What I was saying, and what I thought I made clear but apparently didn't enough, was that you should be doing work because you love it. And if you do work in your free time because you love it, you shouldn't be throwing a hissy fit when you aren't making immense profits from it.
You should not do custom work for other people for free, I never advocated this. There is no indication in the original article that someone hired him to take that photo, and I would say it's fair to assume that he definitely was not hired to take it. He took it himself, because he wanted to, in his free time. And now he's complaining that he put it online and people want to use it. That's where I call bullshit.
Work that one does out of pure interest and passion, in their free time, is still valuable. I have a family friend who's retired, and intensely interested in woodwork. He has a workshop you wouldn't believe, and honestly doesn't need the money - and yet we always pay him for his work, custom or otherwise. And by this we don't mean simply covering his costs, either.
I'm going to specifically object to your characterization here: "you shouldn't be throwing a hissy fit when you aren't making immense profits from it"
That's just plain disingenuous, misleading, and putting words in the original blog author's mouth. He never said anything about charging immense sums to license his photos. His objection isn't being lowballed, it's that advertisers, magazines, and other for-profit entities value his work at $0 - zero.
The second thing he complains about is how advertisers only offer "exposure" in return. This is, of course, a line of bullshit. Either the people trying to license his photos are ignorant, or they're deliberately trying to take advantage of him. Being credited in the fine print of an ad, or worse, at the very bottom of a page in the back of a magazine, far from the actual photo itself, is worth zero publicity, especially when your photo is being used stock (as it is, in this case). The magazine/advertiser knows this, the photographer knows this - simply putting that on the table shows extremely poor faith, which is probably what triggered the rant in the first place.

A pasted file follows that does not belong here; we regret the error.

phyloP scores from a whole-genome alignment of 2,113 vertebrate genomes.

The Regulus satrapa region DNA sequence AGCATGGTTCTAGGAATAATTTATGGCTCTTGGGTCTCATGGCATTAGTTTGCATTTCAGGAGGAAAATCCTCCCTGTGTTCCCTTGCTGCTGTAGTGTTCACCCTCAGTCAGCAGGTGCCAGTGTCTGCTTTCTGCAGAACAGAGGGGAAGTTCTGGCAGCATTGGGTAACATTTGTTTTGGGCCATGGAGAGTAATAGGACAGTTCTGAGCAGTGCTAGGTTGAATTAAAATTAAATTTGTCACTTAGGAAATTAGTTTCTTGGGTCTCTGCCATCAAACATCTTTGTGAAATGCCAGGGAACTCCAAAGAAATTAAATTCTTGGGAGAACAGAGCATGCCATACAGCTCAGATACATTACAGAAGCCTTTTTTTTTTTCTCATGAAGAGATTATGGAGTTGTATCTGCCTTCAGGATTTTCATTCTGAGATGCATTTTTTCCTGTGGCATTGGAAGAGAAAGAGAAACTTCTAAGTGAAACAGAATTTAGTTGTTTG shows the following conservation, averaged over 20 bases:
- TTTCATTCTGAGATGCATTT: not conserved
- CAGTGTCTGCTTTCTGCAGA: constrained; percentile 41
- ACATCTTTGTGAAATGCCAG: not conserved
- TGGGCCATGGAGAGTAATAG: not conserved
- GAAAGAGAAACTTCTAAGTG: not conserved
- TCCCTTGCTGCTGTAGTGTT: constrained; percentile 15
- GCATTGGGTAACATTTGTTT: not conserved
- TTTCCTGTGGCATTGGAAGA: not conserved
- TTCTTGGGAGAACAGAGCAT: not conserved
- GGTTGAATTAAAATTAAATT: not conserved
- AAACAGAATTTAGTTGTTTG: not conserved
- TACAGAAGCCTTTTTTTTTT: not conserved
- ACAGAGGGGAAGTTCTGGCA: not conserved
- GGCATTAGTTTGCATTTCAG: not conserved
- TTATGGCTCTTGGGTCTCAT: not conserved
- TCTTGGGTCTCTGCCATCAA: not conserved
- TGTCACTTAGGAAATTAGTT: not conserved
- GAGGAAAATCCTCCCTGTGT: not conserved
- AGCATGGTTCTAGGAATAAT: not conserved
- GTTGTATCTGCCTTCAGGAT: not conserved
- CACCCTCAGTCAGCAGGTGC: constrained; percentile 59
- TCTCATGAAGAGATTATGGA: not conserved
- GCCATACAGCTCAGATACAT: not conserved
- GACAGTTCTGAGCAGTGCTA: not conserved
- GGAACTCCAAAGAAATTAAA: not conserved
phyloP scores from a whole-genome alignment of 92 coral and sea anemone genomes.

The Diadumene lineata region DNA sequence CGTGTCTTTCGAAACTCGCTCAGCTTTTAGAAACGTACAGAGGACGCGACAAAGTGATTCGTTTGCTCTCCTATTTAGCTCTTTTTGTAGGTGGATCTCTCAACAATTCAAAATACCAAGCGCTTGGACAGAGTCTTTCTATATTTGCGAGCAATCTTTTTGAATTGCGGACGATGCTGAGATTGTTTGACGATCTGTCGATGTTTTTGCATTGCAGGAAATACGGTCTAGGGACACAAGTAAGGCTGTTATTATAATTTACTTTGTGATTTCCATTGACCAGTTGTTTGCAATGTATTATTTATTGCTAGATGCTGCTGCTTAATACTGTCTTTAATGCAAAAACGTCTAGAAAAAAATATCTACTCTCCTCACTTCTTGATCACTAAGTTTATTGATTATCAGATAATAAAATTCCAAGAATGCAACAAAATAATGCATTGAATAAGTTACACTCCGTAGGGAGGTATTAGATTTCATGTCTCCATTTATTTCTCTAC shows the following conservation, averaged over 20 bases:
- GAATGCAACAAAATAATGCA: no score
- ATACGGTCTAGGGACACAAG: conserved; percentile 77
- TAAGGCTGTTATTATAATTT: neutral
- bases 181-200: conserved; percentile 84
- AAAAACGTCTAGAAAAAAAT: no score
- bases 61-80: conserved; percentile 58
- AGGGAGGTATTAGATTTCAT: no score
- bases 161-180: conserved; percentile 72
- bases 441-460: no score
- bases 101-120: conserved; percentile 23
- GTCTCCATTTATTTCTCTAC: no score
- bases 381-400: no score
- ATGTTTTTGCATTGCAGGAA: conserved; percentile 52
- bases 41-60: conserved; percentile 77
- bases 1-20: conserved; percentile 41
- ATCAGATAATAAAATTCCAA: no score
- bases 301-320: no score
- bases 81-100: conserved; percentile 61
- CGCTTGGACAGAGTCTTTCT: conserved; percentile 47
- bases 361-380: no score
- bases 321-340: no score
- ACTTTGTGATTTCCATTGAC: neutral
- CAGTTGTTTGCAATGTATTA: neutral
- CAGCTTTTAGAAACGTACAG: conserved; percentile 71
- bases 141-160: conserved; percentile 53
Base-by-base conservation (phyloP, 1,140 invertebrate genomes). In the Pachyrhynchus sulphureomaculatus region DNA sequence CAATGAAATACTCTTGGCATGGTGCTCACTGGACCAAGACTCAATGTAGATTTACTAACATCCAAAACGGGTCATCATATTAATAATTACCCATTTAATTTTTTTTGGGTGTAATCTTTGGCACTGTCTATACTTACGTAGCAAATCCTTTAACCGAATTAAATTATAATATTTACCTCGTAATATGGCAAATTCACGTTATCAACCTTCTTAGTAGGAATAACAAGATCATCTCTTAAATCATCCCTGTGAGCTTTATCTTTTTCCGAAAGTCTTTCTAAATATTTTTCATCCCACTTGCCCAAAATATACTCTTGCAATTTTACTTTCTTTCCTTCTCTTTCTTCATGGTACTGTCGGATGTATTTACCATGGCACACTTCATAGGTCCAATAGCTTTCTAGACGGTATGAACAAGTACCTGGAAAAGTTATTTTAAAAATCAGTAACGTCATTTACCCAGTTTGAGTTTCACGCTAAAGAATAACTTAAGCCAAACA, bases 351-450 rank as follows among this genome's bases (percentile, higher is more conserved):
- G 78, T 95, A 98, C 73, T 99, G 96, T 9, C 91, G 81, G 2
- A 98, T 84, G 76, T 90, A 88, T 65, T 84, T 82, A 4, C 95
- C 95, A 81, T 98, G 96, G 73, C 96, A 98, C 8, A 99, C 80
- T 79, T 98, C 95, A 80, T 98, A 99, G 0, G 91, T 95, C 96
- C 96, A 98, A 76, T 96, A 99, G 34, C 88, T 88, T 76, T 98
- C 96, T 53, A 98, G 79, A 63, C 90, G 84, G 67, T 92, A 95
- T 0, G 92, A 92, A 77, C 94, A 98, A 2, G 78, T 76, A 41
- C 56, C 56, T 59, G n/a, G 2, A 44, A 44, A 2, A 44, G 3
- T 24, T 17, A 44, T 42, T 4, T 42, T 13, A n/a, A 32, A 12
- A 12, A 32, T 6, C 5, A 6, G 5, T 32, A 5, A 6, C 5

> "He took it himself, because he wanted to, in his free time. And now he's complaining that he put it online and people want to use it. That's where I call bullshit."
So, again, if I am reading you correctly, you're saying that anything you produce in your free time out of personal interest is worth no monetary compensation, even when being used by commercial entities?
Disregarding the fact that, as a professional freelance photographer, everything he takes a picture of is a source of income. One does not have to be specifically commissioned to be on the job.
I'm not trying to devalue anyone's work or property, and if they insist that it all has value, it all belongs to them, and everyone should have to pay for it, that's fine. It's an opinion that I do respect, like I said originally.
I just think that a more open attitude is better, personally, which goes back to the original reason for my comment. Rather than trying to make money off every tiny piece of work you put out there, why not open source some of your work. For the good of the community. Sure, you will be losing some profit by doing this, but more people will be able to enjoy your work, and I think that's more valuable.